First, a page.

Implications of hypertensive response to exercise in adults with repaired coarctation of the aorta

Coarctation of the aorta has long been considered a benign condition ‘cured’ by surgery but this is no longer the case. Large studies have demonstrated a significant reduction in long-term survival of patients with repaired coarctation even after ‘successful’ surgical repair, mostly due to the accelerated effects of hypertension and cardiovascular disease.1 We recently demonstrated an accelerated decline in long-term survival after only the third decade of life compared with a matched normal population.1 Therefore, it is imperative to identify early those at highest risk of developing hypertension and is why the recently published study by Meijs et al investigating the clinical and prognostic implications of a hypertensive response to exercise after coarctation repair has significant implications for this population.2

While resting blood pressure has long been the most used method for the detection of hypertension given its ease, we now know that it may underestimate the true prevalence of hypertensive disease in the repaired coarctation population. Up to 60% of patients with repaired coarctation may be diagnosed with hypertension on 24-hour ambulatory blood pressure monitoring (ABPM) with resting blood pressure measurements exhibiting a sensitivity of <50% in detecting an abnormal 24-hour blood pressure in this population.3 Consequently, in the recent 2020 European Society of Cardiology (ESC) guidelines, correct blood pressure measurement in the follow-up of patients with coarctation was defined as 24-hour ABPM on the right arm.4 However, 24-hour ABPM can be cumbersome and poorly tolerated in some patients, particularly children. Exercise stress testing has been increasingly explored in patients with coarctation to determine the prevalence, risk factors, and importantly, the prognostic implications of a hypertensive response to exercise in this population.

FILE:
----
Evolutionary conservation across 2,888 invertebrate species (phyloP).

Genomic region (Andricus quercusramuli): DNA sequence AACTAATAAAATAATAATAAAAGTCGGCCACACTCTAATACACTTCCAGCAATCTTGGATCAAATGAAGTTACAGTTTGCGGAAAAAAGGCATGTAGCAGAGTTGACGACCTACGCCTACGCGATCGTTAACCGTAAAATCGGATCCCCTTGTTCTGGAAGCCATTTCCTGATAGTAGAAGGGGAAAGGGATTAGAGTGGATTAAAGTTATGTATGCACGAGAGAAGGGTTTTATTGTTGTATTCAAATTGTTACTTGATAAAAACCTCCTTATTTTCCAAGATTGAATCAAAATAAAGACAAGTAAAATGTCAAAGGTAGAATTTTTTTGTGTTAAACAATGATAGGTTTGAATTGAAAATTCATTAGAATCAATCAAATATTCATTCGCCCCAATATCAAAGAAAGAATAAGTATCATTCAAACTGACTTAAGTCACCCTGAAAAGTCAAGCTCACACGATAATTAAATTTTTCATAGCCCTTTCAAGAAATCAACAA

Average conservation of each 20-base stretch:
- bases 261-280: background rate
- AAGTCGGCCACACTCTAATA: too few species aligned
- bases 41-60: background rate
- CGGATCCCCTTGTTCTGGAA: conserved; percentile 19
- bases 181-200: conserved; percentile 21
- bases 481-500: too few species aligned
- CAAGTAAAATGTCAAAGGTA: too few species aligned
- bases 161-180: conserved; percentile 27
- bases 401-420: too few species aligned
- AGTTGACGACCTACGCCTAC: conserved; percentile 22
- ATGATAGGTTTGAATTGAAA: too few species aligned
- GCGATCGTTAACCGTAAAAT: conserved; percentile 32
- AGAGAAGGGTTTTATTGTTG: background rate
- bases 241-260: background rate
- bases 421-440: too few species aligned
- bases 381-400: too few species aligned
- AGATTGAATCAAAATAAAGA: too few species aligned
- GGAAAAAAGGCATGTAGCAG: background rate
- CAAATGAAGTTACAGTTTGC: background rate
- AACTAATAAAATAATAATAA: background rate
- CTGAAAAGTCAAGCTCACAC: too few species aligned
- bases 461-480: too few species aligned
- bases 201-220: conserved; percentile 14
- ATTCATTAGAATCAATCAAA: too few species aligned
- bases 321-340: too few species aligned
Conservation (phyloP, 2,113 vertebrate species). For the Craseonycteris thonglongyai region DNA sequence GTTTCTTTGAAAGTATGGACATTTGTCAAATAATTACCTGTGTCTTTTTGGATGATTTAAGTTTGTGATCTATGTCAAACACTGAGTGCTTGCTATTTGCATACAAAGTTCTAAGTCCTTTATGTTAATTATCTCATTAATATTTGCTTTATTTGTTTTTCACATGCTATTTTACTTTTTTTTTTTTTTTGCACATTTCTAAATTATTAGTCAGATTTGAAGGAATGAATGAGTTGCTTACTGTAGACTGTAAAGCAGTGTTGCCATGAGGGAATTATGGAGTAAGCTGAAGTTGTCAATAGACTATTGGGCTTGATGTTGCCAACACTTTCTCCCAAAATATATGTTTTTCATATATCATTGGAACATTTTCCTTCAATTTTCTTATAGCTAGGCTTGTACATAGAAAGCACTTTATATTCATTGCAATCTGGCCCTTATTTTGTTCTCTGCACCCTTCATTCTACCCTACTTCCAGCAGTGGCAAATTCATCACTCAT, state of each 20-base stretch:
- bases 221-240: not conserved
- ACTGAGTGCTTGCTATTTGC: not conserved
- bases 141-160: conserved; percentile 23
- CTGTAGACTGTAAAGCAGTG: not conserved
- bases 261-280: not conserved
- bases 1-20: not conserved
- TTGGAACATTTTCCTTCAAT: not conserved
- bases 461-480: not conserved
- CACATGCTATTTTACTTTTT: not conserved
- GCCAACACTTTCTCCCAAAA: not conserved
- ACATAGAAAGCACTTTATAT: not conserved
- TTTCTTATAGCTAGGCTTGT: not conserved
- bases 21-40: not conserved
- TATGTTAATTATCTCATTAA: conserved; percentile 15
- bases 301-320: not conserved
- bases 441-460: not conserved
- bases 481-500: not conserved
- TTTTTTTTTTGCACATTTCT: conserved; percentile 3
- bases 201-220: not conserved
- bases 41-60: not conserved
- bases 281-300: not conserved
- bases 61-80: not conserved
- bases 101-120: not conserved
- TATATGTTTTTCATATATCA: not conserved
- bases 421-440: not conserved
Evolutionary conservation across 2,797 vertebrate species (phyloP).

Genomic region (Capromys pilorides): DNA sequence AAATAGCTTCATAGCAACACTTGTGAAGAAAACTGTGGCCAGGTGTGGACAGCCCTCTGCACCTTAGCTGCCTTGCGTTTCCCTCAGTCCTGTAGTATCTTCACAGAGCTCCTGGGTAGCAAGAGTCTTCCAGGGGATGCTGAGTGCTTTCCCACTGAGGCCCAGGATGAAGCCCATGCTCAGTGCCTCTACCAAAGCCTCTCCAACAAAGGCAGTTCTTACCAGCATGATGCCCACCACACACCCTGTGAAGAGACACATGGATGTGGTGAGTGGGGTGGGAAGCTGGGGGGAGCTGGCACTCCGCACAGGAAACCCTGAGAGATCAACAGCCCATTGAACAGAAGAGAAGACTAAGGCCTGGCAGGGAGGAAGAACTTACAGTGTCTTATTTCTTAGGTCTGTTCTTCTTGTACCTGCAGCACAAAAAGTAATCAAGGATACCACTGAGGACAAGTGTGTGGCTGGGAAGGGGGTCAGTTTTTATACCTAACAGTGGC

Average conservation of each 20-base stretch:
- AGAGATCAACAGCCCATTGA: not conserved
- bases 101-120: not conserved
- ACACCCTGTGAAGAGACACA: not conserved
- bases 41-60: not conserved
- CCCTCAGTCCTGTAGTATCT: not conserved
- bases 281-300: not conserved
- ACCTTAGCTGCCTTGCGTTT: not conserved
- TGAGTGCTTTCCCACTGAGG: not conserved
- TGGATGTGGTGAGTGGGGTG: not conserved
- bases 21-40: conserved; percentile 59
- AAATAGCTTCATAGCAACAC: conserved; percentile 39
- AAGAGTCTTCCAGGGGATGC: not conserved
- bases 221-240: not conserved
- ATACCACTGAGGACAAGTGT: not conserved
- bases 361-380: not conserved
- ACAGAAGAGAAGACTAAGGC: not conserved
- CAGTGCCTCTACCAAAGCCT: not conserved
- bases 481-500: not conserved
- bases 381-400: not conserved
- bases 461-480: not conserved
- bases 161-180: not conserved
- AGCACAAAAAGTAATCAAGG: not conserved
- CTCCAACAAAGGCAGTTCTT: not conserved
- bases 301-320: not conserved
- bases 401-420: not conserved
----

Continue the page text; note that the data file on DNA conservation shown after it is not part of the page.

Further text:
The multicentre, prospective registry study by Meijs …

Source link

Back to top button